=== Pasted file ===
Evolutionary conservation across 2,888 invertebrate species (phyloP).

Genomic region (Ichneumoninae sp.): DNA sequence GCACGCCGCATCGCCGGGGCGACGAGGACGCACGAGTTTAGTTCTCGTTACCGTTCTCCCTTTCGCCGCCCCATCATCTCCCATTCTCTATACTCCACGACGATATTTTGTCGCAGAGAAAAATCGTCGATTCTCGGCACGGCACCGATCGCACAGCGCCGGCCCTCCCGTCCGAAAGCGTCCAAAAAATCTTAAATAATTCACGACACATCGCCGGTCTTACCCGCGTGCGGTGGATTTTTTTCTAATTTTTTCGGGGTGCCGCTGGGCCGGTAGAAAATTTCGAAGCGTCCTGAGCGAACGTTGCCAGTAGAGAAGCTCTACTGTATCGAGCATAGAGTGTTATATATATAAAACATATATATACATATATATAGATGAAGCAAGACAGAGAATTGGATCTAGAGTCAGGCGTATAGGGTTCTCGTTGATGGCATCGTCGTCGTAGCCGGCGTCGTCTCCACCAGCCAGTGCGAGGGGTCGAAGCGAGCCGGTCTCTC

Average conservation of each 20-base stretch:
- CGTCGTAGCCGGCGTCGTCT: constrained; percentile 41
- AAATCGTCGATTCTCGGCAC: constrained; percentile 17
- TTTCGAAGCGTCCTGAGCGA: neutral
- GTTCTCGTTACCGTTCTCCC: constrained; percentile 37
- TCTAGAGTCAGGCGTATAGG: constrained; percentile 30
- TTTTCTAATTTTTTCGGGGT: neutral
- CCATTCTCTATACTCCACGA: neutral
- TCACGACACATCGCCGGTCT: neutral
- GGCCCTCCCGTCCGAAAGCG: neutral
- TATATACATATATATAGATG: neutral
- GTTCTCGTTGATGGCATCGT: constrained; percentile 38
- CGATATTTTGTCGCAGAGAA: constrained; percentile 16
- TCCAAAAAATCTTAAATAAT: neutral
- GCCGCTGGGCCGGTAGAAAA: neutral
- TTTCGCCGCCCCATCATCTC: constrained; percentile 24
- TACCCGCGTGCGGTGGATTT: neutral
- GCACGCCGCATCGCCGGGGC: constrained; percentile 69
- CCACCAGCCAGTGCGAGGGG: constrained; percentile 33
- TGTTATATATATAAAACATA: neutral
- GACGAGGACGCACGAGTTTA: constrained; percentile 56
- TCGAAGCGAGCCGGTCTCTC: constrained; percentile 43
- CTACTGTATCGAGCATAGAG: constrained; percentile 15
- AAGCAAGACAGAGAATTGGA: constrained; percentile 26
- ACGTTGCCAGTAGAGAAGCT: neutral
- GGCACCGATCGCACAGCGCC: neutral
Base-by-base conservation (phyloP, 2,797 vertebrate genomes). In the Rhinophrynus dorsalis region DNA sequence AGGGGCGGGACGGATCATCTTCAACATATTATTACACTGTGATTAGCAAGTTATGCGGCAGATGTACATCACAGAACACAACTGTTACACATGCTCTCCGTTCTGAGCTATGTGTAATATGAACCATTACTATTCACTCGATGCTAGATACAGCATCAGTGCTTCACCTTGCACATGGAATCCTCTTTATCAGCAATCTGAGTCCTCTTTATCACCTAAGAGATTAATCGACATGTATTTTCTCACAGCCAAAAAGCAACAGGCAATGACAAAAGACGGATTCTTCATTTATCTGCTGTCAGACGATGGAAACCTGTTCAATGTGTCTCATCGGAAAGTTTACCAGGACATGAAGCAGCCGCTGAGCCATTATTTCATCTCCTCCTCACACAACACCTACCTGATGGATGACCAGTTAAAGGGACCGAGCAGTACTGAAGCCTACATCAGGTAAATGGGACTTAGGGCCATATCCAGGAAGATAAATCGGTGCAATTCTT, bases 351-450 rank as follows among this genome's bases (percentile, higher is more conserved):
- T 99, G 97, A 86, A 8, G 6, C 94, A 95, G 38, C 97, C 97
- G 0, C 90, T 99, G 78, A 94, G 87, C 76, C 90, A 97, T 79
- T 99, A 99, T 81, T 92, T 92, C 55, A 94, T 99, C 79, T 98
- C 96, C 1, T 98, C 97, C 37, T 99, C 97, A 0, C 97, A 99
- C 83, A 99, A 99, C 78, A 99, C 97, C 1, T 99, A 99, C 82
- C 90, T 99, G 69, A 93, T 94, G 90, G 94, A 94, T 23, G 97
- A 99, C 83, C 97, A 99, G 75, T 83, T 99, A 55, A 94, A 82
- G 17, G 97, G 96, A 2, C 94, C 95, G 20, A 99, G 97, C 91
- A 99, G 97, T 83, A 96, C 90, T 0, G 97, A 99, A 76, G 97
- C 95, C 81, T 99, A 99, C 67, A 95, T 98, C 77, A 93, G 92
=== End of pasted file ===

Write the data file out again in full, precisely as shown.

Evolutionary conservation across 2,888 invertebrate species (phyloP).

Genomic region (Ichneumoninae sp.): DNA sequence GCACGCCGCATCGCCGGGGCGACGAGGACGCACGAGTTTAGTTCTCGTTACCGTTCTCCCTTTCGCCGCCCCATCATCTCCCATTCTCTATACTCCACGACGATATTTTGTCGCAGAGAAAAATCGTCGATTCTCGGCACGGCACCGATCGCACAGCGCCGGCCCTCCCGTCCGAAAGCGTCCAAAAAATCTTAAATAATTCACGACACATCGCCGGTCTTACCCGCGTGCGGTGGATTTTTTTCTAATTTTTTCGGGGTGCCGCTGGGCCGGTAGAAAATTTCGAAGCGTCCTGAGCGAACGTTGCCAGTAGAGAAGCTCTACTGTATCGAGCATAGAGTGTTATATATATAAAACATATATATACATATATATAGATGAAGCAAGACAGAGAATTGGATCTAGAGTCAGGCGTATAGGGTTCTCGTTGATGGCATCGTCGTCGTAGCCGGCGTCGTCTCCACCAGCCAGTGCGAGGGGTCGAAGCGAGCCGGTCTCTC

Average conservation of each 20-base stretch:
- CGTCGTAGCCGGCGTCGTCT: constrained; percentile 41
- AAATCGTCGATTCTCGGCAC: constrained; percentile 17
- TTTCGAAGCGTCCTGAGCGA: neutral
- GTTCTCGTTACCGTTCTCCC: constrained; percentile 37
- TCTAGAGTCAGGCGTATAGG: constrained; percentile 30
- TTTTCTAATTTTTTCGGGGT: neutral
- CCATTCTCTATACTCCACGA: neutral
- TCACGACACATCGCCGGTCT: neutral
- GGCCCTCCCGTCCGAAAGCG: neutral
- TATATACATATATATAGATG: neutral
- GTTCTCGTTGATGGCATCGT: constrained; percentile 38
- CGATATTTTGTCGCAGAGAA: constrained; percentile 16
- TCCAAAAAATCTTAAATAAT: neutral
- GCCGCTGGGCCGGTAGAAAA: neutral
- TTTCGCCGCCCCATCATCTC: constrained; percentile 24
- TACCCGCGTGCGGTGGATTT: neutral
- GCACGCCGCATCGCCGGGGC: constrained; percentile 69
- CCACCAGCCAGTGCGAGGGG: constrained; percentile 33
- TGTTATATATATAAAACATA: neutral
- GACGAGGACGCACGAGTTTA: constrained; percentile 56
- TCGAAGCGAGCCGGTCTCTC: constrained; percentile 43
- CTACTGTATCGAGCATAGAG: constrained; percentile 15
- AAGCAAGACAGAGAATTGGA: constrained; percentile 26
- ACGTTGCCAGTAGAGAAGCT: neutral
- GGCACCGATCGCACAGCGCC: neutral
Base-by-base conservation (phyloP, 2,797 vertebrate genomes). In the Rhinophrynus dorsalis region DNA sequence AGGGGCGGGACGGATCATCTTCAACATATTATTACACTGTGATTAGCAAGTTATGCGGCAGATGTACATCACAGAACACAACTGTTACACATGCTCTCCGTTCTGAGCTATGTGTAATATGAACCATTACTATTCACTCGATGCTAGATACAGCATCAGTGCTTCACCTTGCACATGGAATCCTCTTTATCAGCAATCTGAGTCCTCTTTATCACCTAAGAGATTAATCGACATGTATTTTCTCACAGCCAAAAAGCAACAGGCAATGACAAAAGACGGATTCTTCATTTATCTGCTGTCAGACGATGGAAACCTGTTCAATGTGTCTCATCGGAAAGTTTACCAGGACATGAAGCAGCCGCTGAGCCATTATTTCATCTCCTCCTCACACAACACCTACCTGATGGATGACCAGTTAAAGGGACCGAGCAGTACTGAAGCCTACATCAGGTAAATGGGACTTAGGGCCATATCCAGGAAGATAAATCGGTGCAATTCTT, bases 351-450 rank as follows among this genome's bases (percentile, higher is more conserved):
- T 99, G 97, A 86, A 8, G 6, C 94, A 95, G 38, C 97, C 97
- G 0, C 90, T 99, G 78, A 94, G 87, C 76, C 90, A 97, T 79
- T 99, A 99, T 81, T 92, T 92, C 55, A 94, T 99, C 79, T 98
- C 96, C 1, T 98, C 97, C 37, T 99, C 97, A 0, C 97, A 99
- C 83, A 99, A 99, C 78, A 99, C 97, C 1, T 99, A 99, C 82
- C 90, T 99, G 69, A 93, T 94, G 90, G 94, A 94, T 23, G 97
- A 99, C 83, C 97, A 99, G 75, T 83, T 99, A 55, A 94, A 82
- G 17, G 97, G 96, A 2, C 94, C 95, G 20, A 99, G 97, C 91
- A 99, G 97, T 83, A 96, C 90, T 0, G 97, A 99, A 76, G 97
- C 95, C 81, T 99, A 99, C 67, A 95, T 98, C 77, A 93, G 92